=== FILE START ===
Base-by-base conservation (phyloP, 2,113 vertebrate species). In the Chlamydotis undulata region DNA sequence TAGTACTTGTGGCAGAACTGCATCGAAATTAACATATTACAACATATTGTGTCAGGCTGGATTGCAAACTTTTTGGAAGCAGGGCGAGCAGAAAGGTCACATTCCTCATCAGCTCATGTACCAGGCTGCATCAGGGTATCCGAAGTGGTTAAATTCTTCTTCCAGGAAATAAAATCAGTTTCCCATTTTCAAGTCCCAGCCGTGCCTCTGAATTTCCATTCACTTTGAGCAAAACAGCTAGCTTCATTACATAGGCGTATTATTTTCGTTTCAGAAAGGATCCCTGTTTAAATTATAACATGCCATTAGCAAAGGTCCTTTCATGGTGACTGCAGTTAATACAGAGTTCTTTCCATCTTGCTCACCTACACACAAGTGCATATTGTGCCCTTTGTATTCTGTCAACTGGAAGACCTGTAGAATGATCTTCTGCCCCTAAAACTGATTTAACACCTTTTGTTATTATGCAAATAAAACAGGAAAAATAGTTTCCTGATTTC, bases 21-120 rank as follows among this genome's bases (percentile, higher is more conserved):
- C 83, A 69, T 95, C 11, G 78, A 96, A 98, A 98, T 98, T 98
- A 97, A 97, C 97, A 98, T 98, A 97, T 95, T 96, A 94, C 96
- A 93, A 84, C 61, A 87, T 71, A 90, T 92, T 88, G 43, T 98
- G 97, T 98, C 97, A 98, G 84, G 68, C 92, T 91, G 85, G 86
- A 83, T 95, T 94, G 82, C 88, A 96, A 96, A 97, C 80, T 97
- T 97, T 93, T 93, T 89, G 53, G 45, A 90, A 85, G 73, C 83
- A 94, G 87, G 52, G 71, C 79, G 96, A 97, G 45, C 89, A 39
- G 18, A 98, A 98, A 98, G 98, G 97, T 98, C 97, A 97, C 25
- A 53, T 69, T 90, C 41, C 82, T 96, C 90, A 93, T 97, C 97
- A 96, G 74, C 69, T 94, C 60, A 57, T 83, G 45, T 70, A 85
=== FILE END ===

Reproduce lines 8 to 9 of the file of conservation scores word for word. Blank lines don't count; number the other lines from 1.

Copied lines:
- A 94, G 87, G 52, G 71, C 79, G 96, A 97, G 45, C 89, A 39
- G 18, A 98, A 98, A 98, G 98, G 97, T 98, C 97, A 97, C 25